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RBC with small, uniform spines surrounding cell
Most common cause of formation is an in-vitro artifact which is called crenation.
lack of central pallor, smaller than normal. More likely seen in dogs, reduced membrane- macrophage destruction. Immune mediated disease, Hemolytic anemia, transfusion with rejection
round inclusions from disruption in hemoglobin. May be seen in cats normally. Stain blue
onion or garlic
a dead cell in which the outline remains visible, but whose nucleus and cytoplasmic structures are not stainable. A red blood cell after loss of its hemoglobin
some of the irregular shapes appear as helmet cells. Fragments of RBC's, indicative of intravascular hemolysis- mechanical damage to RBC's in circulation. Finding is typical in DIC
organized stacking or chains of RBC's, normal in equine, suggests inflammatory disease in other species
Greater than 4-5 segments, aged neutorphil, often seen in chronic infections, V-B-12 deficiency (Giant Schnauzer)
evenly spaced crenation, non-specific disease, rattlesnake envenomation, blood transfusion
spur cells. resemble creanated cells. have multiple irregularly spaced rounded or clublike projections over entire surface of cell. result from alterations in cell membrane, often seen with kidney or liver disease, hemangiosarcoma, DIC, GN
uniconcave erythrocytes with mouth like clear area near cell center; a few in a blood smear are insignificant; hereditary in some breeds (alaskan malamutes, schnauzers)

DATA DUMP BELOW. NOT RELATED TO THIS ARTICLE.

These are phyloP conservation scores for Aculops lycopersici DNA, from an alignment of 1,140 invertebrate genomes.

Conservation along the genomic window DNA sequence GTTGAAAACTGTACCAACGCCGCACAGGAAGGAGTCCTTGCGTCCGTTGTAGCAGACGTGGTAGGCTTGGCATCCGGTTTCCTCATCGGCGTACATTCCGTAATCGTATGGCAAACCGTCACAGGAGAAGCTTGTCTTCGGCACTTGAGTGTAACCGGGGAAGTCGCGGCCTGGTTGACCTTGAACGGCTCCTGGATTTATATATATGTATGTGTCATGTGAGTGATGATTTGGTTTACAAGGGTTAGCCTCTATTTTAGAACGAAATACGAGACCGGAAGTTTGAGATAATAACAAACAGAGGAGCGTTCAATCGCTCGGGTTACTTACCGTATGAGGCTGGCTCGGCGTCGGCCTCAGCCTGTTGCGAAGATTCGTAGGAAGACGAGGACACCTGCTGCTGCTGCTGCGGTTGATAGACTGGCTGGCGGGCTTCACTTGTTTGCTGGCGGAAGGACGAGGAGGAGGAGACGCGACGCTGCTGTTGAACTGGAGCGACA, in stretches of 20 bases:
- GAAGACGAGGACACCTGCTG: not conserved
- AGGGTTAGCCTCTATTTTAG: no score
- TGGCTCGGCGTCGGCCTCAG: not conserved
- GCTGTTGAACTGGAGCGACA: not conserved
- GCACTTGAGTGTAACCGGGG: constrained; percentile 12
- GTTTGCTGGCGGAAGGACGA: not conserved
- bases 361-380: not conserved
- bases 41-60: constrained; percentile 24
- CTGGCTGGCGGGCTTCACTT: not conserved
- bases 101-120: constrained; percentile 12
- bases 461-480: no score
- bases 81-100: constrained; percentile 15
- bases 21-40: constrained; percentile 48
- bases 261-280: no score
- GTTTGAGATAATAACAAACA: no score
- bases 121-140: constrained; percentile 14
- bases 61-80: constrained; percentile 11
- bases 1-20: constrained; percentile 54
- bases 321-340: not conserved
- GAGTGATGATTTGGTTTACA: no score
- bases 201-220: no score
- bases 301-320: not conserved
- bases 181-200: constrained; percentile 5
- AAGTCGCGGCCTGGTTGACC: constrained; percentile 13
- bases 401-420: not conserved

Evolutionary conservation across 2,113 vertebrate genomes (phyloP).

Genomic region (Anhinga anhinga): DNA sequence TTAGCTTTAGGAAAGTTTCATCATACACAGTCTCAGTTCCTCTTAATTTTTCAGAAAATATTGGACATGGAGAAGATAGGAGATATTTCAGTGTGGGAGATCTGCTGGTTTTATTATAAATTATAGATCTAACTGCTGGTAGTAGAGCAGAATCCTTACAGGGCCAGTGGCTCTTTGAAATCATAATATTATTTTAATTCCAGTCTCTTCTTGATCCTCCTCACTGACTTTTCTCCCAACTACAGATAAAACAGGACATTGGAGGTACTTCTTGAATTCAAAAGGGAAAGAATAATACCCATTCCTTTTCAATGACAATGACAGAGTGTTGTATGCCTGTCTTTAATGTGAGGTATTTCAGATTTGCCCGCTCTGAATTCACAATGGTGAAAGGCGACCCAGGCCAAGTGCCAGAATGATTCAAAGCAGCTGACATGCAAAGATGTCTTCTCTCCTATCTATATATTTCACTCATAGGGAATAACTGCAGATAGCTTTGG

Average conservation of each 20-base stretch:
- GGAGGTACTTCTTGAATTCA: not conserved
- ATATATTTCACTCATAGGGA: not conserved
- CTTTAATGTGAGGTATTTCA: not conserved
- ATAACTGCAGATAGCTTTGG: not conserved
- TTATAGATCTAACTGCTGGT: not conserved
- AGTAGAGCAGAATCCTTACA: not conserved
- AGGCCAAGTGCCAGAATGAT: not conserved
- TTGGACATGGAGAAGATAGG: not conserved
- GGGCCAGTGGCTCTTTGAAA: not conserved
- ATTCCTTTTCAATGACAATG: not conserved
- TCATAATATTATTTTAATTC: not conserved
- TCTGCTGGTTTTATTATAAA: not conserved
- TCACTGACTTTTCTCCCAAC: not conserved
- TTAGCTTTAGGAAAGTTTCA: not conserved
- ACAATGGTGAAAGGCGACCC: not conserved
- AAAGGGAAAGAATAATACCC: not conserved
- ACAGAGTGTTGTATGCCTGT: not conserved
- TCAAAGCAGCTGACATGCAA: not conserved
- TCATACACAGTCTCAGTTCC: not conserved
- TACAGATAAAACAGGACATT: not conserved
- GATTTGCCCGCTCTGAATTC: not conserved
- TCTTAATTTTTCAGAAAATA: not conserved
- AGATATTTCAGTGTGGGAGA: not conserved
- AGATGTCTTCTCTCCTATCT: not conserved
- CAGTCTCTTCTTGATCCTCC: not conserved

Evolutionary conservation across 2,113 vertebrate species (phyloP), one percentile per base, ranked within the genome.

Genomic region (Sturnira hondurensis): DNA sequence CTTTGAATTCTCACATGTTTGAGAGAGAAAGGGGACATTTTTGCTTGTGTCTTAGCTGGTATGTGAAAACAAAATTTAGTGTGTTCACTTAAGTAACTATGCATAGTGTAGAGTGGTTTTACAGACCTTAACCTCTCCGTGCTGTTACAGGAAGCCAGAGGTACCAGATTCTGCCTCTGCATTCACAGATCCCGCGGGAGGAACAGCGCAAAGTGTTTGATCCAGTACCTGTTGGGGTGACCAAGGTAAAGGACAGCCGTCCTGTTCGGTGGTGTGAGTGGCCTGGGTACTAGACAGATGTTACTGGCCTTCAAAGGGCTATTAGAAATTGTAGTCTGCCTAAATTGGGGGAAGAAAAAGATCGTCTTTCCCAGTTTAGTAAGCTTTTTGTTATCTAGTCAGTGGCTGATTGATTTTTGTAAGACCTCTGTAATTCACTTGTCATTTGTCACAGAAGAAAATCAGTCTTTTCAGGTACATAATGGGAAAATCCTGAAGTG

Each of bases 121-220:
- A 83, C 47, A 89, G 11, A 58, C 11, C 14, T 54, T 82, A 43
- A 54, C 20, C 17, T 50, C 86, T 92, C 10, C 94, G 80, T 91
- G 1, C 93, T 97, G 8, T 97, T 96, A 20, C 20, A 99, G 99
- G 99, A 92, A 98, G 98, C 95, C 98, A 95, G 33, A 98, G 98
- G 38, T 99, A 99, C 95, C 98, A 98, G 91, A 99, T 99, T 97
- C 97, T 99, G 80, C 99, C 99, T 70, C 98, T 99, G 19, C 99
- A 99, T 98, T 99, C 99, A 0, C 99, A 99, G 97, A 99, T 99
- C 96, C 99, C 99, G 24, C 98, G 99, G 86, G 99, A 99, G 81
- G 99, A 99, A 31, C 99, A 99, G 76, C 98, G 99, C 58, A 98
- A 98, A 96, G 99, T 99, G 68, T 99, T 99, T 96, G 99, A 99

Fractured or fragmented RBC. microangiopathy, DIC, iron deficiency, liver disease, heart failure, GN, hemangiosarcoma
intact or ruptured vesicles on edge of RBC, seen in iron deficiency anemia, liver disease
Sphere spaed, lack central pallor. IMHA, zinc toxicity, blood parasites, bee sting, snake envenomation, transfsion
leptocytes, target cells
Cells with less volume and are 'flattened out.' Folded cell has transverse fold. Target cell looks like a target. Both are associated with chronic anemia, liver disease,dyserythropoiesis
Shifting of Hb to one side of the cell, resulting in a clear zone outlined by membrane; oxidant injury: onions, tylenol, vitamin K
"nose" of Denatured Hemoglobin, stains well with New Methylene Blue stain, Can be seen in cats, Can lead to anemia. diabetes, hyperthyroidism, lymphoma, or normal
oval shaped, hereditary in dogs, myelofibrosis, MDS, cats with bone marrow disease, hepatic lipidosis
tear drop shaped. results from failure of the cell to resume its normal shape after passage thru capillaries. Or, can also be an artifact of smear preparation. Tails same direction= artifact of staining. tails opposite direction= myelofibrosis.
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